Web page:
On the heels of Tax Day 2013, U.S. Senators Sherrod Brown (D-OH) and Dick Durbin (D-ILL) introduced legislation today that would permanently enhance critical refundable tax credits that help keep millions of working families out of poverty. They were joined in cosigning the bill with Senate Finance Committee Chair Max Baucus (D-MT). In total, 27 members of Congress are co-signers, including 10 from the Senate Finance Committee. The Working Families Tax Relief Act of 2013 makes permanent provisions of the American Tax Payer Relief Act that are set to expire after only five years, and strengthens and expands the eligibility of the Earned Income Tax Credit (EITC) and enhance the Child Tax Credit (CTC).
"This is about ensuring that Americans who work hard and play by the rules can take home more of their pay each month while taking care of their children," Brown said. "Enhancing the earned income tax credit should be a bipartisan goal, as President Reagan called EITC the most effective tool in fighting poverty. We need to reward Americans who work hard and play by the rules and ensure that they can work and continue to take care of their families. I'm glad to be joined by Senate Finance Committee Chair Max Baucus and eight other members of the committee in introducing this legislation. Their support is a testament to the bill's significance and increases its likelihood for passage."
"This bill is pro-family, pro-work legislation that would permanently extend critical refundable tax credit provisions that have helped lift millions of working families out of poverty," Durbin said. "The Child Tax Credit and the Earned Income Tax Credit encourage work, help families make ends meet, and lead to healthier and better educated children. I look forward to working with Senator Brown and many of my colleagues to ensure that these critical provisions are included in tax reform."
The EITC is a refundable tax credit that encourages work, helps families make ends meet, and leads to healthier, better educated children. In 2012, more than 27 million taxpayers received nearly $62 billion in EITC benefits. In 2011, according to the Internal Revenue Service (IRS), the EITC lifted 6.6 million Americans out of poverty, 3.1 million of whom were children -- with the average EITC family claiming an average of $2,200. But in contrast to the EITC for working families with children, the EITC for workers without children remains extremely small -- too small even to fully offset federal taxes for workers at the poverty line. Under current law, a childless adult or noncustodial parent working full-time at the minimum wage is ineligible to receive any EITC benefits. Such an individual would receive the maximum EITC if he or she had children. As a result, low-wage workers not raising minor children are the only Americans taxed into poverty.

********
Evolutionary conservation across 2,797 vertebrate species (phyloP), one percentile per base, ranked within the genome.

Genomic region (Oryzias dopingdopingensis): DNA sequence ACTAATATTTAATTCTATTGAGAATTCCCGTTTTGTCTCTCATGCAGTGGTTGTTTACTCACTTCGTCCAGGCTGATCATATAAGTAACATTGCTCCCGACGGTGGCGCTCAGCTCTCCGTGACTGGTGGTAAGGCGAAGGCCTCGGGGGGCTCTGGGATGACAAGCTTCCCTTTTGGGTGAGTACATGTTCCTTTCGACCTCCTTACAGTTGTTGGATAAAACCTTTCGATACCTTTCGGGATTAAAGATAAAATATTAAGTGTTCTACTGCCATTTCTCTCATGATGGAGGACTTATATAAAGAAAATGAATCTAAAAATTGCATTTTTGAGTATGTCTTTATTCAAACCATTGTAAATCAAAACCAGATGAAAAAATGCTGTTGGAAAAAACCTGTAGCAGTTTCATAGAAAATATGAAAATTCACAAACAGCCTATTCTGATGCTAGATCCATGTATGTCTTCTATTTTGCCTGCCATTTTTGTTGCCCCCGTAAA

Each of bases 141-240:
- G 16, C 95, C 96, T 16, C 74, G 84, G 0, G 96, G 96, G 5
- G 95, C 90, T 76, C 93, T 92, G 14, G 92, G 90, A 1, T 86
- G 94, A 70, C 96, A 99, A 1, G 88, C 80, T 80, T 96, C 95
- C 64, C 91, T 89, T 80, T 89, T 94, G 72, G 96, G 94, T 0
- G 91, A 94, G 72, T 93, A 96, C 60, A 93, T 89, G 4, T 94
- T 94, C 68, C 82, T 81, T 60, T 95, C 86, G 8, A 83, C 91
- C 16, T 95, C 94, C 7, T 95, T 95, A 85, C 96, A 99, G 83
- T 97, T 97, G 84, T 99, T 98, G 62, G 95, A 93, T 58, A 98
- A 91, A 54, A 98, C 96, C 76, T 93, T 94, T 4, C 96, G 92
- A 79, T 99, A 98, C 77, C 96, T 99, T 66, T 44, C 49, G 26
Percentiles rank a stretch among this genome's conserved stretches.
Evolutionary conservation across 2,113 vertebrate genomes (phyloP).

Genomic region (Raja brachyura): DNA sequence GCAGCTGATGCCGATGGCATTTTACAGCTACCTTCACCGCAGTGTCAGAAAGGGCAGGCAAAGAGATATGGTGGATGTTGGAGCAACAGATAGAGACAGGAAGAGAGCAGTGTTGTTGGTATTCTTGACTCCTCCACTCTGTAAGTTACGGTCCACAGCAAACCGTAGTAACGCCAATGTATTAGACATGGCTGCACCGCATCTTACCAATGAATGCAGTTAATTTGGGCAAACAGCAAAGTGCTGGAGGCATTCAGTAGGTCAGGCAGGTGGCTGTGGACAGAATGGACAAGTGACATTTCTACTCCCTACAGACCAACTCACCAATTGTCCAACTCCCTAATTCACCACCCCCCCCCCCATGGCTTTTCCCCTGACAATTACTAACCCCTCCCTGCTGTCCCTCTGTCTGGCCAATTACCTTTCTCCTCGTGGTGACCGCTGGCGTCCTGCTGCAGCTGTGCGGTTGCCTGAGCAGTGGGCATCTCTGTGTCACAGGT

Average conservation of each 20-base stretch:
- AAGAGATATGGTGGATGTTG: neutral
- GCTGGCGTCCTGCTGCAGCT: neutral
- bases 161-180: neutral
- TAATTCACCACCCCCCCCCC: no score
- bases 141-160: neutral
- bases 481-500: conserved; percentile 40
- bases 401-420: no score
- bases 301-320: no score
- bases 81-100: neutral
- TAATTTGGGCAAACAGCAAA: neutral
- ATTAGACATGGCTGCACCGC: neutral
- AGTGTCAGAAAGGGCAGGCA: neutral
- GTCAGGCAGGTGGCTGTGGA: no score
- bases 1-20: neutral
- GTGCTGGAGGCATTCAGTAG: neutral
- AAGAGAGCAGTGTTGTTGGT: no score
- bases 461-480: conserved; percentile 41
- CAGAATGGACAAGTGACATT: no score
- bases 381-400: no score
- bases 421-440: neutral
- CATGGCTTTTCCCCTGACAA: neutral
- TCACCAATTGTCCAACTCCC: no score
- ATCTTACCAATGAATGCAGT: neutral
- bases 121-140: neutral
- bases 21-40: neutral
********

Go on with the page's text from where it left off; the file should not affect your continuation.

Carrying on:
To fix this problem and help American taxpayers save more money, the Working Families Tax Relief Act of 2013 would.
Make permanent enhancements to the Earned Income Tax Credit: Working families with two or more children qualify for an EITC equal to 40 percent of the family's first $12,570 of income. The Recovery Act increased the EITC to 45 percent for families with three or more children, and the bipartisan agreement to avert the fiscal cliff extended these reforms for five additional years, through 2017. The EITC has a long history of bipartisan support dating back to its creation in 1975 and its expansion in the bipartisan 1986 Tax Reform Act. According to recent estimates, allowing the expanded EITC to expire would increase taxes on 6.5 million families with income below $50,000.
Make permanent enhancements to the Child Tax Credit: The CTC allows a family to reduce federal income tax liability by up to $1,000 per child. CTC became public law in 1997 through a bipartisan agreement. The 2001 "Bush" Tax Cuts began a phased in increase of the credit from $500 - $1,000 and an increase in the refundable portion of the bill. The Recovery Act reduced the salary threshold for claiming the refundable portion of the credit to income above $3,000. An analysis of Census data showed that these provisions lifted 900,000 people above the poverty line in 2011. According to recent estimates, letting the expanded CTC expire would increase taxes on 12 million families who would see the size of their CTC credit shrink, and five million families would no longer be eligible for the credit at all.
Strengthen the Earned Income Tax Credit: The legislation would expand access to the credit, allowing a full time worker receiving the minimum credit to be eligible for the maximum EITC. The bill will also make the credit available to workers without children.
Change the Eligibility Age: Under current law only individuals older than 25 and younger than 65 are eligible for the childless component of the EITC. The legislation would make individuals older than 21 and younger than 65 eligible.
Simplify the Earned Income Tax Credit: The legislation would eliminate a major source of inadvertent fraud by simplifying the rules for claiming the EITC. This bill makes it simple for parents to understand who claims a child and for divorced parents to properly file. The bill also simplifies rules that penalize working families from saving and investing their savings.